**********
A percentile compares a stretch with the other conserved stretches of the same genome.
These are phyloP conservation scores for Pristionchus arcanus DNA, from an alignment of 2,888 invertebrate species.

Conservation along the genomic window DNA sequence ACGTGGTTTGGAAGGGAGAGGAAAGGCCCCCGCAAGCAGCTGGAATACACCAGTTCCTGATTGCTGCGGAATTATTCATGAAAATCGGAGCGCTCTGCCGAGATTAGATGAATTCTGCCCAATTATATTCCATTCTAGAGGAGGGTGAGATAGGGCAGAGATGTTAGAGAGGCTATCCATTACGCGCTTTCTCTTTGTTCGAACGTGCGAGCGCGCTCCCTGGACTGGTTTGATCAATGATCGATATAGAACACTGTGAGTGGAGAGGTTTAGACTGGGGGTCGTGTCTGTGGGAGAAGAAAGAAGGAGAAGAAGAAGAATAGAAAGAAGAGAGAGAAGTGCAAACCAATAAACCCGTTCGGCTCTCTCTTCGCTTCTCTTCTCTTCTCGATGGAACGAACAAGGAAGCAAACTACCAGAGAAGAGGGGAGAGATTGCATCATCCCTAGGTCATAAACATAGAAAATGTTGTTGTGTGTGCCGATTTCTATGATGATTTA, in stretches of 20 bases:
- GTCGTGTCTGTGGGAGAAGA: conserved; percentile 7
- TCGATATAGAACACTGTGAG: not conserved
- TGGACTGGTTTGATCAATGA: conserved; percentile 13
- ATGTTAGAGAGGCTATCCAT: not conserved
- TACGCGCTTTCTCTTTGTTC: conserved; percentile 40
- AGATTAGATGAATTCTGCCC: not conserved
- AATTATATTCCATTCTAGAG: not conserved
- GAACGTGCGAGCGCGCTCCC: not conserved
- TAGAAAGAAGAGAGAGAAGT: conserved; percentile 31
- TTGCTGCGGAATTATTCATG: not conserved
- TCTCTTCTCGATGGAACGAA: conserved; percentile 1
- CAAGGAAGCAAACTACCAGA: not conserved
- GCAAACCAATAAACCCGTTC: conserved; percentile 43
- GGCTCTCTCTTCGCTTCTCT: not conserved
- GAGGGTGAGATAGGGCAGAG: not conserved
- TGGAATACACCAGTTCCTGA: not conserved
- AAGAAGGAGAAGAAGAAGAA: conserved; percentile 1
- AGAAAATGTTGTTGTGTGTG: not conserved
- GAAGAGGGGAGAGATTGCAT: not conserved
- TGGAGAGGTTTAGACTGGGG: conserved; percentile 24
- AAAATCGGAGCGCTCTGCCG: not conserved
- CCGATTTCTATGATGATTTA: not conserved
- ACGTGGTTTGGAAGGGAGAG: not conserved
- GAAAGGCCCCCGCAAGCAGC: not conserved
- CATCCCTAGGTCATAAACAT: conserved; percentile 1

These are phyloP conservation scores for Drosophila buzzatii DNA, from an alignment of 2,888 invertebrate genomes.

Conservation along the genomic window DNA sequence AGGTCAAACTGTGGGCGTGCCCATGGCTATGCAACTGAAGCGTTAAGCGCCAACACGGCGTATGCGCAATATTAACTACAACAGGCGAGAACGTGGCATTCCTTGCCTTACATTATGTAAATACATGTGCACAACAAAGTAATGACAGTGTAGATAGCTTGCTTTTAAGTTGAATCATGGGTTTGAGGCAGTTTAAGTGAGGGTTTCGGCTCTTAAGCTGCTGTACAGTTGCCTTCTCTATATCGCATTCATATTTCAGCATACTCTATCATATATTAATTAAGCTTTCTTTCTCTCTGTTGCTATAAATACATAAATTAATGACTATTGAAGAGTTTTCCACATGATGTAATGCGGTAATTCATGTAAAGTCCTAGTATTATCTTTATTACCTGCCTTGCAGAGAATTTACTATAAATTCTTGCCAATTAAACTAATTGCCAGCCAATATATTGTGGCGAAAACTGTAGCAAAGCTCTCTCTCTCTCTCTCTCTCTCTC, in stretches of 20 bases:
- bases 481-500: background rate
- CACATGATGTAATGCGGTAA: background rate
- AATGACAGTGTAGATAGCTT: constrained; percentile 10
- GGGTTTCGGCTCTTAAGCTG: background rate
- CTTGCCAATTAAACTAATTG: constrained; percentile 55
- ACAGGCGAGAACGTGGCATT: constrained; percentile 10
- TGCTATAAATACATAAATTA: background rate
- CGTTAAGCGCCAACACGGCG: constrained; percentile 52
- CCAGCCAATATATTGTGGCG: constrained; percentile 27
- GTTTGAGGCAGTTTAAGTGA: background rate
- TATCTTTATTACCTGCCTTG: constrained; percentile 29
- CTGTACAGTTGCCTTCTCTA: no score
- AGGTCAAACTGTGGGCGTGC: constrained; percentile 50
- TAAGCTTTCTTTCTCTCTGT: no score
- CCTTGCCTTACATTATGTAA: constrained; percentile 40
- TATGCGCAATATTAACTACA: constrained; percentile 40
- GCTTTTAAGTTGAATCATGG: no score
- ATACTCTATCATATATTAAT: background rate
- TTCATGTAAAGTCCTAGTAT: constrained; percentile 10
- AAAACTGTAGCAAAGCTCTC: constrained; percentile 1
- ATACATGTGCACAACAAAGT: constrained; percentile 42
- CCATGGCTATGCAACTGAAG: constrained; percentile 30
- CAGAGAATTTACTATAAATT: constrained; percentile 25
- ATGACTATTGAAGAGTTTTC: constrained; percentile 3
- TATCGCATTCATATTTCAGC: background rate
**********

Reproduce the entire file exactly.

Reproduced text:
A percentile compares a stretch with the other conserved stretches of the same genome.
These are phyloP conservation scores for Pristionchus arcanus DNA, from an alignment of 2,888 invertebrate species.

Conservation along the genomic window DNA sequence ACGTGGTTTGGAAGGGAGAGGAAAGGCCCCCGCAAGCAGCTGGAATACACCAGTTCCTGATTGCTGCGGAATTATTCATGAAAATCGGAGCGCTCTGCCGAGATTAGATGAATTCTGCCCAATTATATTCCATTCTAGAGGAGGGTGAGATAGGGCAGAGATGTTAGAGAGGCTATCCATTACGCGCTTTCTCTTTGTTCGAACGTGCGAGCGCGCTCCCTGGACTGGTTTGATCAATGATCGATATAGAACACTGTGAGTGGAGAGGTTTAGACTGGGGGTCGTGTCTGTGGGAGAAGAAAGAAGGAGAAGAAGAAGAATAGAAAGAAGAGAGAGAAGTGCAAACCAATAAACCCGTTCGGCTCTCTCTTCGCTTCTCTTCTCTTCTCGATGGAACGAACAAGGAAGCAAACTACCAGAGAAGAGGGGAGAGATTGCATCATCCCTAGGTCATAAACATAGAAAATGTTGTTGTGTGTGCCGATTTCTATGATGATTTA, in stretches of 20 bases:
- GTCGTGTCTGTGGGAGAAGA: conserved; percentile 7
- TCGATATAGAACACTGTGAG: not conserved
- TGGACTGGTTTGATCAATGA: conserved; percentile 13
- ATGTTAGAGAGGCTATCCAT: not conserved
- TACGCGCTTTCTCTTTGTTC: conserved; percentile 40
- AGATTAGATGAATTCTGCCC: not conserved
- AATTATATTCCATTCTAGAG: not conserved
- GAACGTGCGAGCGCGCTCCC: not conserved
- TAGAAAGAAGAGAGAGAAGT: conserved; percentile 31
- TTGCTGCGGAATTATTCATG: not conserved
- TCTCTTCTCGATGGAACGAA: conserved; percentile 1
- CAAGGAAGCAAACTACCAGA: not conserved
- GCAAACCAATAAACCCGTTC: conserved; percentile 43
- GGCTCTCTCTTCGCTTCTCT: not conserved
- GAGGGTGAGATAGGGCAGAG: not conserved
- TGGAATACACCAGTTCCTGA: not conserved
- AAGAAGGAGAAGAAGAAGAA: conserved; percentile 1
- AGAAAATGTTGTTGTGTGTG: not conserved
- GAAGAGGGGAGAGATTGCAT: not conserved
- TGGAGAGGTTTAGACTGGGG: conserved; percentile 24
- AAAATCGGAGCGCTCTGCCG: not conserved
- CCGATTTCTATGATGATTTA: not conserved
- ACGTGGTTTGGAAGGGAGAG: not conserved
- GAAAGGCCCCCGCAAGCAGC: not conserved
- CATCCCTAGGTCATAAACAT: conserved; percentile 1

These are phyloP conservation scores for Drosophila buzzatii DNA, from an alignment of 2,888 invertebrate genomes.

Conservation along the genomic window DNA sequence AGGTCAAACTGTGGGCGTGCCCATGGCTATGCAACTGAAGCGTTAAGCGCCAACACGGCGTATGCGCAATATTAACTACAACAGGCGAGAACGTGGCATTCCTTGCCTTACATTATGTAAATACATGTGCACAACAAAGTAATGACAGTGTAGATAGCTTGCTTTTAAGTTGAATCATGGGTTTGAGGCAGTTTAAGTGAGGGTTTCGGCTCTTAAGCTGCTGTACAGTTGCCTTCTCTATATCGCATTCATATTTCAGCATACTCTATCATATATTAATTAAGCTTTCTTTCTCTCTGTTGCTATAAATACATAAATTAATGACTATTGAAGAGTTTTCCACATGATGTAATGCGGTAATTCATGTAAAGTCCTAGTATTATCTTTATTACCTGCCTTGCAGAGAATTTACTATAAATTCTTGCCAATTAAACTAATTGCCAGCCAATATATTGTGGCGAAAACTGTAGCAAAGCTCTCTCTCTCTCTCTCTCTCTCTC, in stretches of 20 bases:
- bases 481-500: background rate
- CACATGATGTAATGCGGTAA: background rate
- AATGACAGTGTAGATAGCTT: constrained; percentile 10
- GGGTTTCGGCTCTTAAGCTG: background rate
- CTTGCCAATTAAACTAATTG: constrained; percentile 55
- ACAGGCGAGAACGTGGCATT: constrained; percentile 10
- TGCTATAAATACATAAATTA: background rate
- CGTTAAGCGCCAACACGGCG: constrained; percentile 52
- CCAGCCAATATATTGTGGCG: constrained; percentile 27
- GTTTGAGGCAGTTTAAGTGA: background rate
- TATCTTTATTACCTGCCTTG: constrained; percentile 29
- CTGTACAGTTGCCTTCTCTA: no score
- AGGTCAAACTGTGGGCGTGC: constrained; percentile 50
- TAAGCTTTCTTTCTCTCTGT: no score
- CCTTGCCTTACATTATGTAA: constrained; percentile 40
- TATGCGCAATATTAACTACA: constrained; percentile 40
- GCTTTTAAGTTGAATCATGG: no score
- ATACTCTATCATATATTAAT: background rate
- TTCATGTAAAGTCCTAGTAT: constrained; percentile 10
- AAAACTGTAGCAAAGCTCTC: constrained; percentile 1
- ATACATGTGCACAACAAAGT: constrained; percentile 42
- CCATGGCTATGCAACTGAAG: constrained; percentile 30
- CAGAGAATTTACTATAAATT: constrained; percentile 25
- ATGACTATTGAAGAGTTTTC: constrained; percentile 3
- TATCGCATTCATATTTCAGC: background rate